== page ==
Printable Congressional District Maps: Behind The Scenes

Today I’m releasing print-quality maps of congressional districts, with street-level detail and county border lines. This has been one of the most sought-after resources based on emails I’ve received over the last some four years and I don’t think you can find this anywhere else. (At least not comprehensively for the whole nation. Local state clerk’s offices may have them. has maps but not with very much detail.)

This was a solid 2-day project with less than 300 lines of code and it’s something that only recently became this easy to do. I used Amazon Web Services (AWS), Census TIGER/Line cartographic data in an AWS pubic data snapshot, OpenStreetMap for the street detail in an AWS snapshot prepared by, Mapnik to render the maps (pre-installed on an AWS machine image prepared by MapBox), and the Python modules osgeo (for OGR) and PIL.

Here’s what  I did. This took a lot of trial and error, but in the end the steps were relatively simple.

Setting up the EC2 instance and the OpenStreetMap (OSM) planet data:

  • Start up a new Amazon EC2 Linux instance using the AWS machine image (AMI) prepared by MapBox linked above.
  • Create Amazon Elastic Block Storage (EBS) volumes for the two data sets (OpenStreetMap and Census TIGER/Line) in the same availability zone as the EC2 instance. If you do it in the AWS console, you’ll just need to search for the snapshots by ID or name (see the links above).
  • Attach the two volumes to the running EC2 instance as /dev/sdf (OSM) and /dev/sdg (TIGER).
  • Log into the EC2 instance with SSH.
  • Mount the two volumes: mkdir /mnt/osm; mount -t ext3 /dev/sdf /mnt/osm; mkdir /mnt/tiger; mount -t ext3 /dev/sdg /mnt/tiger
  • Following the MapBox instructions, attach the OSM data to Postgres, change the Postgres configuration to remove password protection, and restart Postgres.

To set up Mapnik, I followed the OpenStreetMap wiki which shows how to reuse their map styling. Most of the steps can be skipped because the data has already been set up in Postgres by MapBox. That involved:

  • Getting the OSM Mapnik files from their SVN repository.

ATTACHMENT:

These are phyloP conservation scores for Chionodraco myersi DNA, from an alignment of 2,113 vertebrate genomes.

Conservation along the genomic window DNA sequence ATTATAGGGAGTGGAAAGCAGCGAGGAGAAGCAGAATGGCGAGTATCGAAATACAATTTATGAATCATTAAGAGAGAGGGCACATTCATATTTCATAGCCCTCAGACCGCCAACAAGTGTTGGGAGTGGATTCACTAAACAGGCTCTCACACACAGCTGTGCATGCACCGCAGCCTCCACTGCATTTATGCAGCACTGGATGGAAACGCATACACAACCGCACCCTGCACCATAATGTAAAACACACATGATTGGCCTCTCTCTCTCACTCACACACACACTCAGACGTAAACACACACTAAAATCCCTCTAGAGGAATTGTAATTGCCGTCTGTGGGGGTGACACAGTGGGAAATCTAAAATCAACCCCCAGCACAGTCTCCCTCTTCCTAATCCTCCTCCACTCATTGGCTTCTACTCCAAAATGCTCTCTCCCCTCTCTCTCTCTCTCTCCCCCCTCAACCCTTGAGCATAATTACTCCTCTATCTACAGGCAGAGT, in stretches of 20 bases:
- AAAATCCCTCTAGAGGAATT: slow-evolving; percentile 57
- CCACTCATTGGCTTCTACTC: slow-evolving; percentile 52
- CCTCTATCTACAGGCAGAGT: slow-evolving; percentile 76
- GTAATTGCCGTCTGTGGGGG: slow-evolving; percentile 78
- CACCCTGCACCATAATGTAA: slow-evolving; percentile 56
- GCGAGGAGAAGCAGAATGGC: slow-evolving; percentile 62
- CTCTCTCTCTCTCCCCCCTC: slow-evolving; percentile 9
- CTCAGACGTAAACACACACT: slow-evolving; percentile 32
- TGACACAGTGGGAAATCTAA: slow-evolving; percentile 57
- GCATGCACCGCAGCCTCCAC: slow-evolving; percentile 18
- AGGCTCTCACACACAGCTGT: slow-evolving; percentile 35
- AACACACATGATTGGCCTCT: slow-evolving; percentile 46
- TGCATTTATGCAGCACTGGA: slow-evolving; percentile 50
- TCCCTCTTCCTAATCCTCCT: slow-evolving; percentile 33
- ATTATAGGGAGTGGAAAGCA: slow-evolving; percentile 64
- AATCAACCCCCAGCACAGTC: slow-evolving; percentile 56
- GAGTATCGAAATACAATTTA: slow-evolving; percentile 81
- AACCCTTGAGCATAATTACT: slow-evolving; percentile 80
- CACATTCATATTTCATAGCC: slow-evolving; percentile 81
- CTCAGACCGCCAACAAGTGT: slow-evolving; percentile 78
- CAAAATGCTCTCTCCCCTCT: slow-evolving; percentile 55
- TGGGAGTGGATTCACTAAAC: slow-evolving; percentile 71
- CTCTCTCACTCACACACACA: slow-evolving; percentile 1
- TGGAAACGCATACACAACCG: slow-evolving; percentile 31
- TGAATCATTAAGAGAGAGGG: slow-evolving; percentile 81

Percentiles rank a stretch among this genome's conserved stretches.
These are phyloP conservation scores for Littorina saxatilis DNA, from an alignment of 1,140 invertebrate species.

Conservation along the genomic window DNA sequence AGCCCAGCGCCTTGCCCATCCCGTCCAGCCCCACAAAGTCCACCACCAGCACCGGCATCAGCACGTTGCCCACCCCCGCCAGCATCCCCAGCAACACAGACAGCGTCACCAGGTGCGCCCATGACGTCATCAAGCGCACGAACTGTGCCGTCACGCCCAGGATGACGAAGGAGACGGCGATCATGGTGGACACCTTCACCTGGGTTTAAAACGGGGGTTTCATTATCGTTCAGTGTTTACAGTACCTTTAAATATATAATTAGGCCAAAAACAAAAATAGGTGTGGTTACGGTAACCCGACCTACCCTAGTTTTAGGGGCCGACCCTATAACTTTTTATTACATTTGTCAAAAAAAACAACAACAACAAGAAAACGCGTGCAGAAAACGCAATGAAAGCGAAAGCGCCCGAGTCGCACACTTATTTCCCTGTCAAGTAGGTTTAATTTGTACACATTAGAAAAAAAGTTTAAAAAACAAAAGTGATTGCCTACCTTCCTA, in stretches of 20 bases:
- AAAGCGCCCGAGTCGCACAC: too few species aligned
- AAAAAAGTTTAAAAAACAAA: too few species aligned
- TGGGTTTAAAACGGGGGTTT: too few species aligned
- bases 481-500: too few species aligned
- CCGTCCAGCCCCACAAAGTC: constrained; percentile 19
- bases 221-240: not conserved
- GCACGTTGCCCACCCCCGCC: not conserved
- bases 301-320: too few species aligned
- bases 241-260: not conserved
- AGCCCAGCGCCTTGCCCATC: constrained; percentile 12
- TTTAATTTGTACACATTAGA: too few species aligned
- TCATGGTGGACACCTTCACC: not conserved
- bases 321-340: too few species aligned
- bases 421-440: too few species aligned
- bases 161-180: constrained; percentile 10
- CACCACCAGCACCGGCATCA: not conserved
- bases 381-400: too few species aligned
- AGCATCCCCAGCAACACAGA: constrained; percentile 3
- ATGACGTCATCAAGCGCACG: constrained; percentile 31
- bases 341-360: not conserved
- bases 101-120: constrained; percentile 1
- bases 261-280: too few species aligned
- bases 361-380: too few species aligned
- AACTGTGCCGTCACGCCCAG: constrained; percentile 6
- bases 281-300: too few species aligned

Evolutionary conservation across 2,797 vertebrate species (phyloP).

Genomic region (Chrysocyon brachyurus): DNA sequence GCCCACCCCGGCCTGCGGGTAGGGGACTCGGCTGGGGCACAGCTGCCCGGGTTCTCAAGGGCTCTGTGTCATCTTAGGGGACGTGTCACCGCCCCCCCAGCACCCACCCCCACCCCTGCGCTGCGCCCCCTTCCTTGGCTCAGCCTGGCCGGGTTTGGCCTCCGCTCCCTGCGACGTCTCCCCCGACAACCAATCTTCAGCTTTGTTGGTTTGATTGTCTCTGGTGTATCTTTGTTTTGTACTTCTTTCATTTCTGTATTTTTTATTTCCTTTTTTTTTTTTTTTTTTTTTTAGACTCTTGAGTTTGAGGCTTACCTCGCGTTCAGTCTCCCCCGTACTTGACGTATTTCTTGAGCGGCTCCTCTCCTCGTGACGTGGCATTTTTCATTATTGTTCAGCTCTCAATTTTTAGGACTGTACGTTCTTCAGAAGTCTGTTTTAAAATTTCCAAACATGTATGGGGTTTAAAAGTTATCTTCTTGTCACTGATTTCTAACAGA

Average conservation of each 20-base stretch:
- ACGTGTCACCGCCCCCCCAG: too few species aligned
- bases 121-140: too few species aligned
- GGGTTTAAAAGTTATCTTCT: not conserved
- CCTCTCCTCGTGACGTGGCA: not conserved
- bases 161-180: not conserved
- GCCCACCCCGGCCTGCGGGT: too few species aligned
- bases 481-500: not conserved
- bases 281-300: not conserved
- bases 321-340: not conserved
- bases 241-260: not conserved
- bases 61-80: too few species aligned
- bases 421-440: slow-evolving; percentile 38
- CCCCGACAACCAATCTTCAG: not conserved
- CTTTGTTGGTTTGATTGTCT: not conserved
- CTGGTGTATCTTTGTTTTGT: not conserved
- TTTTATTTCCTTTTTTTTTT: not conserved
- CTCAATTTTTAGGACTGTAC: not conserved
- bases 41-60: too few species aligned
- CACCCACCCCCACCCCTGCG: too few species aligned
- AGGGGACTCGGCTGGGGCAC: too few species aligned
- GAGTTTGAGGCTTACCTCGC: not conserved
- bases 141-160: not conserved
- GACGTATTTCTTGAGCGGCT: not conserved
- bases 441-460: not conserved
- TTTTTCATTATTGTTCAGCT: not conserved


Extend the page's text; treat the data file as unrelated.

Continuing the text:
• Downloading some extraneous boundary information.
  • Create a new style definition that controls how map features are rendered based on the OSM defaults.
  • Editing the defaults a) so it actually works, and b) so it looks good at high DPI for printing (increasing font sizes, removing some icons). This took a lot of trial and error since I didn’t understand what was going on and regenerating a map takes some time.

The last step was to write a Python script that invokes Mapnik for each congressional district and generates a high-resolution map image.

  • The Census’s TIGER/Line cartographic data has a Shapefile-format file for each state containing the congressional districts in the state. The osgeo/OGR Python module can load the file and tell you the latitude/longitude bounds of the congressional district (among other things).
  • Then the Mapnik Python bindings are used to create a new map with the given size, loading in the OSM street data.
  • Additional layers are added from the TIGER/Line data for place names (CDPs and county subdivisions if you’re familiar with Census data), county names and borders, state borders (and shading of other states), and the boundaries of the congressional district itself and shading of other congressional districts.
  • After rendering the map, which takes ~30 seconds, I used the Python Imaging Library module to add header and footer text with a nice translucent effect.

Generating the maps at three resolutions for all of the congressional districts (except districts at-large) took several hours. I let it run overnight. They’re stored on Amazon S3 (the s3cmd tool is really useful for that).

There’s still room for a lot of improvement. After playing with the style instructions I got too much local road detail that in some places just ruins the whole map at low resolution. And in many places the county names aren’t showing up. Maybe because there’s too much detail. It’ll take some more trial and error to fix.

The source code (which includes all of the preparation steps in detail) is posted here.